You grab your boxed dinner from North Dining Hall and tote it back to the dorm. You forgot to bring a bag again so your bare fingers are stiff and numb around the container by the time you enter your room. You shut the door behind you and go to your desk where you’ll sit facing a wall, eating another meal alone. But it doesn’t have to be that way. You could jump onto a Zoom call instead to share stimulating conversation and make new friends — all from the comfort of your own room.
The opportunity for connection was largely on the minds of both Jocie Antonelli and Katrina Conrad. Conrad serves as the assistant director for student well-being in McWell and Antonelli is the program director for nutrition services. They came together to create an opportunity for students to break bread in the company of others during these challenging times. The partnership between McWell and Campus Dining makes sense. In the words of Antonelli, both McWell and Campus dining have the “same goals of providing opportunities for our students to improve their physical and mental health.”
Student participant, Connor Patrick, had a number of positive things to say about his experience. Patrick attended Zoom dinners on both Tuesday and Thursday and plans on attending the third and fourth meals that will close out the program. Serving on the student services advisory committee, Patrick values staying in the know about the events and opportunities McWell provides. He spoke about his desire to use his time here at Notre Dame to the fullest, which to him means engaging in many of the activities offered by university services.
Conrad says that the well-being surveys conducted by the McDonald Center displayed the importance for social connectedness within the student body. As shared spaces and shared activities look very different than they used to, it remains vitally important to find means of connection. “I hope that these dinners spark new connections and friendships among the students who are participating and that it encourages them to continue to seek new opportunities to build connections, even if they are virtual,” Conrad said.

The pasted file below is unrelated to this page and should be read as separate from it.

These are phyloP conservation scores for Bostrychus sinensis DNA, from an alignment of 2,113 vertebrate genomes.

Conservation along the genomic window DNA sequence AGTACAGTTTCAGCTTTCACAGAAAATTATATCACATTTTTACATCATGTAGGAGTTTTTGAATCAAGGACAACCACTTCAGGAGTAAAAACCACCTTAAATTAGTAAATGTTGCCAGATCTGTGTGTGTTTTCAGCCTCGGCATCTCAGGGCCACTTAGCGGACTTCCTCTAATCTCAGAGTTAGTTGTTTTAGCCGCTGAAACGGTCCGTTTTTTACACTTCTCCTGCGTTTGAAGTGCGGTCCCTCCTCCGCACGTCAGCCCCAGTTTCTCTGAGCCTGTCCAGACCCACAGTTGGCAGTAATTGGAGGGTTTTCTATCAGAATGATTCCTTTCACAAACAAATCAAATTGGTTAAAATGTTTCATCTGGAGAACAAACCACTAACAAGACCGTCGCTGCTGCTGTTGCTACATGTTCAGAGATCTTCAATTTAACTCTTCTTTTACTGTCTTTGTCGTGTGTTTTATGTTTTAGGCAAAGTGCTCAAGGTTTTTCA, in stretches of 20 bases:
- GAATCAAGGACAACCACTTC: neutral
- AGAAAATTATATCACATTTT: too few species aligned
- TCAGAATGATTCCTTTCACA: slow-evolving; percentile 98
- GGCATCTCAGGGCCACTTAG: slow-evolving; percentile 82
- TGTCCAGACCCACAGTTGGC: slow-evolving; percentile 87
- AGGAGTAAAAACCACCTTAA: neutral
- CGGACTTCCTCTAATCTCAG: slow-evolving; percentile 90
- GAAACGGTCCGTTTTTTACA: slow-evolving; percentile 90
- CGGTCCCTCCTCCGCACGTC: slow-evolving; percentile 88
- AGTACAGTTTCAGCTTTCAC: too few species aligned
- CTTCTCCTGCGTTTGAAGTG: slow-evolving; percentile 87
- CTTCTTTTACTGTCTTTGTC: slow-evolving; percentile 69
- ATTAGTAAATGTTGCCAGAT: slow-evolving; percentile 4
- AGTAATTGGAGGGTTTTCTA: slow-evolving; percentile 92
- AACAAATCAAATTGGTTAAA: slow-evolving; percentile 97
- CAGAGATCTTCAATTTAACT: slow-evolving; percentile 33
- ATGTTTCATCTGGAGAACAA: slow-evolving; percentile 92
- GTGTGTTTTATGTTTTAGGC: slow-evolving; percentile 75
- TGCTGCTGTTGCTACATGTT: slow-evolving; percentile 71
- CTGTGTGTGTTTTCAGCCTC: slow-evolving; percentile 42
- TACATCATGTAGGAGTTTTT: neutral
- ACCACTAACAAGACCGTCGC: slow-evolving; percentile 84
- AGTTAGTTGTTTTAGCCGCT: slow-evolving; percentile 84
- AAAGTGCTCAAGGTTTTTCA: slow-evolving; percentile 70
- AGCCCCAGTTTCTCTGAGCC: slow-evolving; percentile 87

With a great awareness of the ways in which students are feeling challenged and isolated during this pandemic, Patrick shared a desire to amplify opportunities like these. “Everyone knows that McWell exists but there’s some sort of disconnect between McWell and the events they’re hosting and the students,” Patrick said.
There is tremendous work being done to create the space for connection and the ability to decrease the loneliness students feel. For so many, meals are the moments to take a pause and reflect on the day with others. Conrad hopes these Zoom dinners “encourage students to slow down at the end of a busy day and take the time to enjoy a meal in the company of others.”
The intertwining of food and socialization cannot be overlooked. Antonelli notes the way in which food is a central framework to our lives; it shapes our memories, it’s there in good times and bad. That’s why it’s important to share meals with others. Antonelli said that “while we break bread with others, we connect and share in each other's journeys. The sharing and sense of connection and belonging is food for our souls.”
When asked what it was that made him sign up for this experience, Patrick spoke to a general desire to immerse himself in the opportunities around him, but also to a deeper need to connect. Safety and health are obviously a top priority, still, abiding by the limitations we currently live under is often a frustrating experience.
There is greater hope moving forward. “When things are safer, we can do this again in person,” Patrick said. He acknowledged that Zoom may not be an ideal platform, but that it’s better than eating another meal alone. The connections being forged over these dinners are building bridges to relationships that will hopefully extend into the future, when we can sit packed around a table, bumping elbows with friends and breaking bread together.